Rift Valley Academy decided to end school two and a half weeks before our scheduled term break. There was a Herculean effort to get almost 300 dorm kids scheduled on planes, trains, and buses out of Kenya and to the countries where their families live with only 4 days’ notice. Amazing stories trickled in over the weekend of students’ flights being received only minutes before the border was closed, of students who were going to be quarantined in the airport, but some kindly official released them to their friends’ father, a medical missionary, and of arduous 40-hour bus rides that ended in successful border crossings.
The early closure meant that all junior and senior educational trips (called “Interims”) were cancelled, including mine to Spain. David was scheduled to go to Zanzibar, Tanzania. That was a tough blow to all the upperclassmen. The sudden closure meant the seniors had to say their goodbyes in a day or two, not knowing whether they would return from their country nor when. My heart goes out to these seniors whose lives are so full of change and transition anyway and then this unique kink in plans was added. One crazy story from a student whose parents have served in mostly closed countries is that she said that until now, RVA was the only place she had lived from which she had not been evacuated.
Right now, we teachers are knee-deep in tech training so that we can commence online classes with a hope to see our students face-to-face when God allows.
We had been looking forward to returning to the Christian Medical and Dental Association’s medical mission conference in Greece in April. It was a great place to connect with our fellow Christian Health Service Corps missionaries serving in East Africa, plus there was great food and it was fun to be in Europe. Of course, that is cancelled, much to the chagrin of the family.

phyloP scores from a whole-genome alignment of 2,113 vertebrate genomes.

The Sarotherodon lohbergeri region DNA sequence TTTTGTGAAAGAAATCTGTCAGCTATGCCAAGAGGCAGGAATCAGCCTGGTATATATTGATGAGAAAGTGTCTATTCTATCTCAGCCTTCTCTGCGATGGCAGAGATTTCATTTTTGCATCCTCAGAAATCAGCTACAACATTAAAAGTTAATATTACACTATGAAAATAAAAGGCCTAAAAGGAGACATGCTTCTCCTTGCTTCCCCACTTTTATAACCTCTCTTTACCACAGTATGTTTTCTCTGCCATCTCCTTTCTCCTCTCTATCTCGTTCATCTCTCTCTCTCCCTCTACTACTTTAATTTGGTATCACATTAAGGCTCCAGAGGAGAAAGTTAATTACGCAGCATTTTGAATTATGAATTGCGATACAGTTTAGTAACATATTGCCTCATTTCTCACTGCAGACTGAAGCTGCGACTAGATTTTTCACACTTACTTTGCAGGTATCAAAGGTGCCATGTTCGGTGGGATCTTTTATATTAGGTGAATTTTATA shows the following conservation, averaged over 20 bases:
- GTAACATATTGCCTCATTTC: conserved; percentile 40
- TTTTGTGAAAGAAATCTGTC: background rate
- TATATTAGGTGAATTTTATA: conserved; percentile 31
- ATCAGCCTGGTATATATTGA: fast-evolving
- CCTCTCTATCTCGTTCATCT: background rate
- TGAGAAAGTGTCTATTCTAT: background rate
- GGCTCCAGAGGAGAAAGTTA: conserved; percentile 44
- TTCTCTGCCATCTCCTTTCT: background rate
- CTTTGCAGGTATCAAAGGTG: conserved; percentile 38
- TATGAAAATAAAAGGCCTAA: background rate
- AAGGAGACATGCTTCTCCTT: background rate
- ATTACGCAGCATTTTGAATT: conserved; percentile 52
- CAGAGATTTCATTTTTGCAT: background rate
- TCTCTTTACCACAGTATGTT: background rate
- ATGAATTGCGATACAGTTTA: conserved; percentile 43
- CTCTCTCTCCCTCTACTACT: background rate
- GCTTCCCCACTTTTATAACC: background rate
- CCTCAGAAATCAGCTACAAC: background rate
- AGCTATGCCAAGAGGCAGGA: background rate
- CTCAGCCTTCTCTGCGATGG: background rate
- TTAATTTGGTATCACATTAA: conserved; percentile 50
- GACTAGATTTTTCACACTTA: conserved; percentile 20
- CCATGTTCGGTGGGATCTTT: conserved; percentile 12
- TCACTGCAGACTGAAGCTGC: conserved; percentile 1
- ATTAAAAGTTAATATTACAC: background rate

For now, though, we are thankful for the beautiful weather, the community of fellow missionaries, the (so-far) stocked grocery stores in Nairobi, the people who have helped all of us make big decisions, the hand of God sustaining us.
Many of you are doing BSF, as am I (my class was already a video chat!), so I will leave you with a quote from this weeks’ lesson: “Therefore, my dear brothers and sisters, stand firm. Let nothing move you. Always give yourselves fully to the work of the Lord, because you know that your labor in the Lord is not in vain.” I Corinthians 15:58
Photos of recent shenanigans:
This is the first of what I hope are many years of Jazz band in our future. Peter first picked up a trumpet that was given to him when we lived in Peru. He taught himself a little, got a bit more instruction in his marching band at Colegio Diospi Suyana, then it kicked into gear on arrival to Rift Valley Academy. He is really good, and this year as a freshman he gets to be in the high school jazz band. We just had the Christmas concert, and it was a joy to listen to him and the other kids go for it. I am so thankful for the missionary teachers who have given him instruction over the years. Here is to 3 1/2 more years of trumpet in our house. (He is picking up guitar too!)
I am not sure what I think of these little bugs. Actually they are not so little. You cannot tell how big it is in the video, but that ball of dung is somewhere between the size of a golfball and and tennis ball. And that poor beetle pushes it with what seems like the futility of Sisyphus.
Things I’m thankful for this morning:
Trash bags– I found some biodegradable rubbish bin liners (as they call them here) and I’m happy to put them to use!
David comes back to Kenya tomorrow!
Lovely memories of the birds, the acacia trees, the sunset on the lake, from a family weekend on Lake Naivasha
The many types of birds who live here that lift our spirits with their carefree flying and jubilant songs
The kindly painter who told me that I made good chai (I nearly doubled the sugar yesterday!)
The friendly joking and laughing of the construction guys working at our house
Bright fires on chilly nights
Will is content with his job and has been commended lately for his teaching
The Lord’s reminder of all the wonderful people (specifically from ACU) who encouraged us to do missions
Sibling pairs who are friends with our girls
New kids coming to school next year and all the possibilities therein
Peter’s enthusiasm for the guitar
Coco soundtrack, especially the Spanish version
Two families who visited this summer– we appreciate you!
Cry, the Beloved Country
The repetition of the phrase “I, the LORD, have spoken!”
Carol truly grandmothering our kids
Each time one of the kids says “Thank you”
Talking to Katherine on the phone